Million Dollar Portfolio: The Motley Fool Guide to Stock-Market Investing
Over Christmas, I read Roger Lowenstein's fantastic biography of Warren Buffett, one of my financial heroes. Because I currently prefer to invest through index funds, it was fascinating to read how Buffett has been able to make billions by purchasing individual stocks.
Next, I picked up the new book from David and Tom Gardner: The Motley Fool Million Dollar Portfolio. It was the perfect follow-up to reading about Buffett. “This book is about picking great stocks,” write the authors in the introduction, and it's true. Over the subsequent pages, they describe a variety of techniques for finding individual stocks that are worthy of investment (and not just speculation).
Stocks that don't suck
I don't write much at Get Rich Slowly about investing in individual stocks. For one thing, I have a pathetic track record in choosing good companies. In the past, I've been a speculator and not an investor. Some of my choices include:
Fortunately, I've never had huge sums to invest in these speculative bids. All the same, I've lost thousands of dollars in bids to get rich quickly in the stock market. Because of my experience, I've come to admire the virtues of indexed mutual funds.
All the same, I recognize that it is possible to build a great investment portfolio from individual stocks. Many GRS readers are interested in doing just that. And I, too, would like to allocate some portion of my money to buying stocks — now that I have the urge to speculate out of my blood. In their book, the Gardners write:
If you have the time, ability, and interest, individual stock investing is the single best way to build you own million-dollar portfolio.
Though the authors advocate picking individual stocks, they're as wary of fees as any index fund investor. They believe active trading is dumb. They're advocates of buy-and-hold. The Gardners also write that there are two components to investing well:
- Picking the right stocks.
- Building a balanced portfolio (i.e., diversifying).
“In the end,” they write, “you want 100% of your money invested in companies that don't suck, and 0% in companies that do.”
Each chapter of Million Dollar Portfolio explores a specific investment strategy. The authors note that “each [strategy], practiced well, can and does beat the market.” Some of the methods covered include:
- Dividend investing, which involves buying stocks that produce consistent income through the use of “dividends”. MDP argues that dividends are the investment world's “allowance”. When you own a dividend stock, you receive a periodic payment just for investing.
- Value investing focuses on buying companies trading for less than what they're worth. It's about buying good companies at a great price. “The excitement of blue-chip value investing comes from looking at long-term charts of what value stocks do as a group over a period of decades.”
- Small-cap investing attempts to find “hidden gems” — stocks from smaller companies that tend to be ignored by large institutional investors.
- Growth investing. Growth stocks are those expected to produce above-average earnings over the near future. Increased earnings lead, in theory, to increased profits, and to higher share prices.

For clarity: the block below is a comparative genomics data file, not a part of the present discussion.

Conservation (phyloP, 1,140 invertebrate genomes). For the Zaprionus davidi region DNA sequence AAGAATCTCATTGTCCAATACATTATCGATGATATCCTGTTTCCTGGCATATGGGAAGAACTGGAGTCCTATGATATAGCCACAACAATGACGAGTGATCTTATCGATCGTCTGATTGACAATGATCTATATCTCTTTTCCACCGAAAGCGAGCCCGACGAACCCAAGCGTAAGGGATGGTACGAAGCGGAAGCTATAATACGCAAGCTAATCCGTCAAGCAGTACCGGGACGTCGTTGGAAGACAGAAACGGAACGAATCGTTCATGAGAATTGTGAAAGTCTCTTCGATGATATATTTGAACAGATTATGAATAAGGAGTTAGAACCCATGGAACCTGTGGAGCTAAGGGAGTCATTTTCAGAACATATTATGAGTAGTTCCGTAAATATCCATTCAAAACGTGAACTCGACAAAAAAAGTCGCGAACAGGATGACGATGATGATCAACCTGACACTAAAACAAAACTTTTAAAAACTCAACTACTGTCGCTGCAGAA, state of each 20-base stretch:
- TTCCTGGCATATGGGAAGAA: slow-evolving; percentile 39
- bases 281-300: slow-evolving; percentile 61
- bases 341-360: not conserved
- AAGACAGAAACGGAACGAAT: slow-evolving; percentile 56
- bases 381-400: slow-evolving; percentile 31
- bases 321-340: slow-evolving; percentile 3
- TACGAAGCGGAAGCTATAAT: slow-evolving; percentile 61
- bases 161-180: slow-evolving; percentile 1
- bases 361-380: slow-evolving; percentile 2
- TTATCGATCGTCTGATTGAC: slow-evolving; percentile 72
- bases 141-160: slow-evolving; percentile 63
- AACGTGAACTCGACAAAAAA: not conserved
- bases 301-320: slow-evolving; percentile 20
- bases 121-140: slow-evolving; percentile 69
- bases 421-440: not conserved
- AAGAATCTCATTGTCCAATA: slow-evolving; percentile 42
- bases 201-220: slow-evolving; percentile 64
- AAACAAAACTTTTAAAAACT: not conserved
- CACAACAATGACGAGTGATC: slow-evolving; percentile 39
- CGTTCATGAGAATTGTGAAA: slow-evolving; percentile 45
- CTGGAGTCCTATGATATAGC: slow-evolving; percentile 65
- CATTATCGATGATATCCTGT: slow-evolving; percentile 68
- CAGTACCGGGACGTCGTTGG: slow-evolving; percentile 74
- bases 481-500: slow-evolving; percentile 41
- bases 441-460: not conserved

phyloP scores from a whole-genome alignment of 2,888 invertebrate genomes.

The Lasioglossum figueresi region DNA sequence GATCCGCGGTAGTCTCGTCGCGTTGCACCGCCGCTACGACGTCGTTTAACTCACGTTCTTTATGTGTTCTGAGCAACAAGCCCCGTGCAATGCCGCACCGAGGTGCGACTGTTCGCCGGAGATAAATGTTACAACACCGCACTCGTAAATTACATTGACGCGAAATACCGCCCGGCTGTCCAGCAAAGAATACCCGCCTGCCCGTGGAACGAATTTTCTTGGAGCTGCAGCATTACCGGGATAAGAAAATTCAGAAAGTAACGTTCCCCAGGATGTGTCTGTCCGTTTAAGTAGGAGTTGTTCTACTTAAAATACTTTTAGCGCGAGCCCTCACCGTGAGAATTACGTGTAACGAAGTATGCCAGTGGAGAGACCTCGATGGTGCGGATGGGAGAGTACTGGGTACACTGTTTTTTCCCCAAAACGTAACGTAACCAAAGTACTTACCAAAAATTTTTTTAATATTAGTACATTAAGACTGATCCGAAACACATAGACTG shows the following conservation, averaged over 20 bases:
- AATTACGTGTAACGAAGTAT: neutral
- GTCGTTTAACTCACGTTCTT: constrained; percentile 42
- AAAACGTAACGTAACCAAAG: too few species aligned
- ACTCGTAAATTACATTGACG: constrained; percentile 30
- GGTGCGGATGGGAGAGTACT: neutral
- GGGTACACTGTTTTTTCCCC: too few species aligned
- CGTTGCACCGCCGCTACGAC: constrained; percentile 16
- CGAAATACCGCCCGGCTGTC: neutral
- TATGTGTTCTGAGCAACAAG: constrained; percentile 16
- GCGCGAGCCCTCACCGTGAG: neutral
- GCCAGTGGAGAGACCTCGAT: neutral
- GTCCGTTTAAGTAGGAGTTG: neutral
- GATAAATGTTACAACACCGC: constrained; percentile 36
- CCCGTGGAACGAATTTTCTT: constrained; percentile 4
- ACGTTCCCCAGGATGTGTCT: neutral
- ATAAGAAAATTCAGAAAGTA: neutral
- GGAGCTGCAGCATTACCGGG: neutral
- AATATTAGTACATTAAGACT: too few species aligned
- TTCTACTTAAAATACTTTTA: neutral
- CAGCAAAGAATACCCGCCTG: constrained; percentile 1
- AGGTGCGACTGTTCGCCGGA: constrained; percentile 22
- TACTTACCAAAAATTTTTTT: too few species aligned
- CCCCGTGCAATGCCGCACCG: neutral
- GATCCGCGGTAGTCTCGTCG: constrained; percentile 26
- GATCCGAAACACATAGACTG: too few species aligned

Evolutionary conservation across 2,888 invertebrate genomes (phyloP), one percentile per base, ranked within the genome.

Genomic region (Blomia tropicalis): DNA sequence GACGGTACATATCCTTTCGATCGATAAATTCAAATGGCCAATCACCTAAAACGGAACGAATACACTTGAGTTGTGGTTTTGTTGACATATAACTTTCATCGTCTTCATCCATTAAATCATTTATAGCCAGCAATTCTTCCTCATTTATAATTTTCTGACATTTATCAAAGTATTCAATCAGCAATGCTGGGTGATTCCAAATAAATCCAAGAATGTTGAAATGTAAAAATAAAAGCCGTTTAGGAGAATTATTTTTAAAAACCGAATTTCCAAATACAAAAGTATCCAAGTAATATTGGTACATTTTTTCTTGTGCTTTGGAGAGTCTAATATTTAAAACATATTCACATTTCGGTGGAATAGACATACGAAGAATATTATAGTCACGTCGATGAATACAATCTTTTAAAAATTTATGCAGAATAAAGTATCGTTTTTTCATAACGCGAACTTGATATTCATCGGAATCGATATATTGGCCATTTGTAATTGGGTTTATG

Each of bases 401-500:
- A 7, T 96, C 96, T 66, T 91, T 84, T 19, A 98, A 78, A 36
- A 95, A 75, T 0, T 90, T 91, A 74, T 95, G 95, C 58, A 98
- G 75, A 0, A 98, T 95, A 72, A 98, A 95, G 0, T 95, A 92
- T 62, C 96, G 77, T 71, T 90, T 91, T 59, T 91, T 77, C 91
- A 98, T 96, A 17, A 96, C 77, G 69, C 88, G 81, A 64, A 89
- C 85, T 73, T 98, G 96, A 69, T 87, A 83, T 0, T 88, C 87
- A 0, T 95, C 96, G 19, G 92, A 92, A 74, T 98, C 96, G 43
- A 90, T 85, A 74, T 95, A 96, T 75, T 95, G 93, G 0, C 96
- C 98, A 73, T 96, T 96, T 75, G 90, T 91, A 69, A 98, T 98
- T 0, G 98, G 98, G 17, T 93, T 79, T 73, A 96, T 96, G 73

- International investing, which allows you not only to diversify, but also to find stocks in other countries that might be better than those in our own.
The authors lay out the basic techniques of each style, and then provide case histories. Along the way, they explain investing concepts like P/E ratios, book value, “market cap”, rebalancing, and more. Though they write about individual stocks and not index funds, much of the advice is familiar: buy and hold, diversify, etc.
Million dollar portfolio
Million Dollar Portfolio includes more than just information about choosing stocks. The book also features:
- A chapter about CAPS, the Motley Fool stock-researching tool (which Get Rich Slowly has covered before).
- A discussion of asset allocation and diversification.
- A short section on the financial collapse of 2008. The Gardners look at the causes, the reactions of big investors, and the prospects for small investors like you and me.
The Gardners also stress the importance of investing as soon as possible. They write that the biggest mistakes that American investors make are:
- Never starting.
- Starting too late.
- Picking poor stocks.
As many have argued, the best time to begin investing is now, whenever now may be. Because of the power of compounding, time is the investor's best friend.
I was ready to hate this book, but I didn't. I found it fascinating. I loved the information about how to evaluate stocks. I'm not ready to abandon index funds, but I am eager to learn more about dividend investing, the method that seems best suited to my personality and goals.
I also like that the book doesn't just tout successes. Each chapter describes a particular investment strategy, explains the method, and then illustrates it with two or three successes. But each chapter also includes a real-life mistake the authors have made. These examples of choices gone wrong are often more instructive than the picks that worked!
Note: I recently had a chance to interview author David Gardner. Look for an excerpt from that conversation later today.